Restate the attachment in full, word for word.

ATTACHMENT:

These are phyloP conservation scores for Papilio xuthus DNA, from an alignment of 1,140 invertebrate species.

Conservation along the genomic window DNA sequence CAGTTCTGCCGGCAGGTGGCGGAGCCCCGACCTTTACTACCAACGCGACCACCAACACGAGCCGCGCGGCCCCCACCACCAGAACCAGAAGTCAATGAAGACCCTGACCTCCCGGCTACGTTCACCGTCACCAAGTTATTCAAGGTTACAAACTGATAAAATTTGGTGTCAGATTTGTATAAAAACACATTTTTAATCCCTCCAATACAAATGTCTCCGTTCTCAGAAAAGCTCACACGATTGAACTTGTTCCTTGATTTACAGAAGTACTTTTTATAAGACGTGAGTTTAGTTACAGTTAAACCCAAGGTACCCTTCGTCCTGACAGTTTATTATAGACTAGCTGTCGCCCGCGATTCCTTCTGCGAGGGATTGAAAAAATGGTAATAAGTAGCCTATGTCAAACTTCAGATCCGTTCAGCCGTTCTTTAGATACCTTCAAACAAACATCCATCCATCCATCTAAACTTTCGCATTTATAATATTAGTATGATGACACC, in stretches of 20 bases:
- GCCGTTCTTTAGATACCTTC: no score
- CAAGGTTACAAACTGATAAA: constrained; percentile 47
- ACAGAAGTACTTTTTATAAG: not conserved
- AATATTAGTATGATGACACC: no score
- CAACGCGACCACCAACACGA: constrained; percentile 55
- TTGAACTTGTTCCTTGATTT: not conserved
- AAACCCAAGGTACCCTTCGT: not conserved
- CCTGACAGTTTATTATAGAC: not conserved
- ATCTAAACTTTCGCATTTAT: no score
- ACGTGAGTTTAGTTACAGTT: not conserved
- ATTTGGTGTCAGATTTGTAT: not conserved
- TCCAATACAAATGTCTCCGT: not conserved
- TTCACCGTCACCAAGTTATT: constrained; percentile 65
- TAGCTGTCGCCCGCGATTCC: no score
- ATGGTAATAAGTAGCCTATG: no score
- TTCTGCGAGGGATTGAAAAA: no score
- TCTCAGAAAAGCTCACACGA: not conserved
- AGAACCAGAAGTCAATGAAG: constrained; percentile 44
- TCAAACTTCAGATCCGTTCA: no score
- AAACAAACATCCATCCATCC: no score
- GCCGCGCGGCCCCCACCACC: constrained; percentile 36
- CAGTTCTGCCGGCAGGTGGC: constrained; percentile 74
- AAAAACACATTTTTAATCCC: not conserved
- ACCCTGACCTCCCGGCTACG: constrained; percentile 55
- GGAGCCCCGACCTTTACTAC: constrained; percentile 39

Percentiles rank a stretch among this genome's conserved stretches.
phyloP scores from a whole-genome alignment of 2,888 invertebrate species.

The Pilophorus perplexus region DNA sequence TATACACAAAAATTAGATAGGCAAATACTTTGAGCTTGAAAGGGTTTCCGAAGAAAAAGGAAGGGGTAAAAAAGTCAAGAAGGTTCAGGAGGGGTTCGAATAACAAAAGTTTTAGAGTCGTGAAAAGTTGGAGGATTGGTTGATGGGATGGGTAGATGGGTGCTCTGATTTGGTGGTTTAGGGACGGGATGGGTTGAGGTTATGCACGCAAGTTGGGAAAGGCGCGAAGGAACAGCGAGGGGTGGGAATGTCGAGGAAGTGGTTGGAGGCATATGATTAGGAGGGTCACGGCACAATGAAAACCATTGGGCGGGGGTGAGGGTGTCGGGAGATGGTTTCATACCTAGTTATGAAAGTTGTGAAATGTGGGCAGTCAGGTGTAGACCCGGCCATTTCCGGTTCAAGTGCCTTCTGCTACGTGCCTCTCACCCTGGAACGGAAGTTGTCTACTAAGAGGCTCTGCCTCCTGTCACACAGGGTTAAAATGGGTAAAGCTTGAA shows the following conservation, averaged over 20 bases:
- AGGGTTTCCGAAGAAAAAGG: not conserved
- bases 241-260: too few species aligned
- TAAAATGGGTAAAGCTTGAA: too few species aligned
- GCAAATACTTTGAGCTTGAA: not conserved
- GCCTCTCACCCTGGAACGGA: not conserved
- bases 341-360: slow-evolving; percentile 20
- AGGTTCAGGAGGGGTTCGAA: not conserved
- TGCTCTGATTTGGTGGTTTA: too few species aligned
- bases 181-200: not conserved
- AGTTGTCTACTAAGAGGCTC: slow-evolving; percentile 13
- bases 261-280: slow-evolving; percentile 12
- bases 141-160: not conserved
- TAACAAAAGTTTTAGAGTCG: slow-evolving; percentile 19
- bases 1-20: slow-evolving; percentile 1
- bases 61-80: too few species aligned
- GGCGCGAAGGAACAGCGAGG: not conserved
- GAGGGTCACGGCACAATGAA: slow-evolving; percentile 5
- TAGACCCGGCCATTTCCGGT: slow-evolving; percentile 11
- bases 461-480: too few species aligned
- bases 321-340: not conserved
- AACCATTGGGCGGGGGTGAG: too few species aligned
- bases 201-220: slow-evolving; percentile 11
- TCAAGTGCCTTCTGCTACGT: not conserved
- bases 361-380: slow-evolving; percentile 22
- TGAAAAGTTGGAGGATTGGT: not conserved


These are phyloP conservation scores for Papilio xuthus DNA, from an alignment of 1,140 invertebrate species.

Conservation along the genomic window DNA sequence CAGTTCTGCCGGCAGGTGGCGGAGCCCCGACCTTTACTACCAACGCGACCACCAACACGAGCCGCGCGGCCCCCACCACCAGAACCAGAAGTCAATGAAGACCCTGACCTCCCGGCTACGTTCACCGTCACCAAGTTATTCAAGGTTACAAACTGATAAAATTTGGTGTCAGATTTGTATAAAAACACATTTTTAATCCCTCCAATACAAATGTCTCCGTTCTCAGAAAAGCTCACACGATTGAACTTGTTCCTTGATTTACAGAAGTACTTTTTATAAGACGTGAGTTTAGTTACAGTTAAACCCAAGGTACCCTTCGTCCTGACAGTTTATTATAGACTAGCTGTCGCCCGCGATTCCTTCTGCGAGGGATTGAAAAAATGGTAATAAGTAGCCTATGTCAAACTTCAGATCCGTTCAGCCGTTCTTTAGATACCTTCAAACAAACATCCATCCATCCATCTAAACTTTCGCATTTATAATATTAGTATGATGACACC, in stretches of 20 bases:
- GCCGTTCTTTAGATACCTTC: no score
- CAAGGTTACAAACTGATAAA: constrained; percentile 47
- ACAGAAGTACTTTTTATAAG: not conserved
- AATATTAGTATGATGACACC: no score
- CAACGCGACCACCAACACGA: constrained; percentile 55
- TTGAACTTGTTCCTTGATTT: not conserved
- AAACCCAAGGTACCCTTCGT: not conserved
- CCTGACAGTTTATTATAGAC: not conserved
- ATCTAAACTTTCGCATTTAT: no score
- ACGTGAGTTTAGTTACAGTT: not conserved
- ATTTGGTGTCAGATTTGTAT: not conserved
- TCCAATACAAATGTCTCCGT: not conserved
- TTCACCGTCACCAAGTTATT: constrained; percentile 65
- TAGCTGTCGCCCGCGATTCC: no score
- ATGGTAATAAGTAGCCTATG: no score
- TTCTGCGAGGGATTGAAAAA: no score
- TCTCAGAAAAGCTCACACGA: not conserved
- AGAACCAGAAGTCAATGAAG: constrained; percentile 44
- TCAAACTTCAGATCCGTTCA: no score
- AAACAAACATCCATCCATCC: no score
- GCCGCGCGGCCCCCACCACC: constrained; percentile 36
- CAGTTCTGCCGGCAGGTGGC: constrained; percentile 74
- AAAAACACATTTTTAATCCC: not conserved
- ACCCTGACCTCCCGGCTACG: constrained; percentile 55
- GGAGCCCCGACCTTTACTAC: constrained; percentile 39

Percentiles rank a stretch among this genome's conserved stretches.
phyloP scores from a whole-genome alignment of 2,888 invertebrate species.

The Pilophorus perplexus region DNA sequence TATACACAAAAATTAGATAGGCAAATACTTTGAGCTTGAAAGGGTTTCCGAAGAAAAAGGAAGGGGTAAAAAAGTCAAGAAGGTTCAGGAGGGGTTCGAATAACAAAAGTTTTAGAGTCGTGAAAAGTTGGAGGATTGGTTGATGGGATGGGTAGATGGGTGCTCTGATTTGGTGGTTTAGGGACGGGATGGGTTGAGGTTATGCACGCAAGTTGGGAAAGGCGCGAAGGAACAGCGAGGGGTGGGAATGTCGAGGAAGTGGTTGGAGGCATATGATTAGGAGGGTCACGGCACAATGAAAACCATTGGGCGGGGGTGAGGGTGTCGGGAGATGGTTTCATACCTAGTTATGAAAGTTGTGAAATGTGGGCAGTCAGGTGTAGACCCGGCCATTTCCGGTTCAAGTGCCTTCTGCTACGTGCCTCTCACCCTGGAACGGAAGTTGTCTACTAAGAGGCTCTGCCTCCTGTCACACAGGGTTAAAATGGGTAAAGCTTGAA shows the following conservation, averaged over 20 bases:
- AGGGTTTCCGAAGAAAAAGG: not conserved
- bases 241-260: too few species aligned
- TAAAATGGGTAAAGCTTGAA: too few species aligned
- GCAAATACTTTGAGCTTGAA: not conserved
- GCCTCTCACCCTGGAACGGA: not conserved
- bases 341-360: slow-evolving; percentile 20
- AGGTTCAGGAGGGGTTCGAA: not conserved
- TGCTCTGATTTGGTGGTTTA: too few species aligned
- bases 181-200: not conserved
- AGTTGTCTACTAAGAGGCTC: slow-evolving; percentile 13
- bases 261-280: slow-evolving; percentile 12
- bases 141-160: not conserved
- TAACAAAAGTTTTAGAGTCG: slow-evolving; percentile 19
- bases 1-20: slow-evolving; percentile 1
- bases 61-80: too few species aligned
- GGCGCGAAGGAACAGCGAGG: not conserved
- GAGGGTCACGGCACAATGAA: slow-evolving; percentile 5
- TAGACCCGGCCATTTCCGGT: slow-evolving; percentile 11
- bases 461-480: too few species aligned
- bases 321-340: not conserved
- AACCATTGGGCGGGGGTGAG: too few species aligned
- bases 201-220: slow-evolving; percentile 11
- TCAAGTGCCTTCTGCTACGT: not conserved
- bases 361-380: slow-evolving; percentile 22
- TGAAAAGTTGGAGGATTGGT: not conserved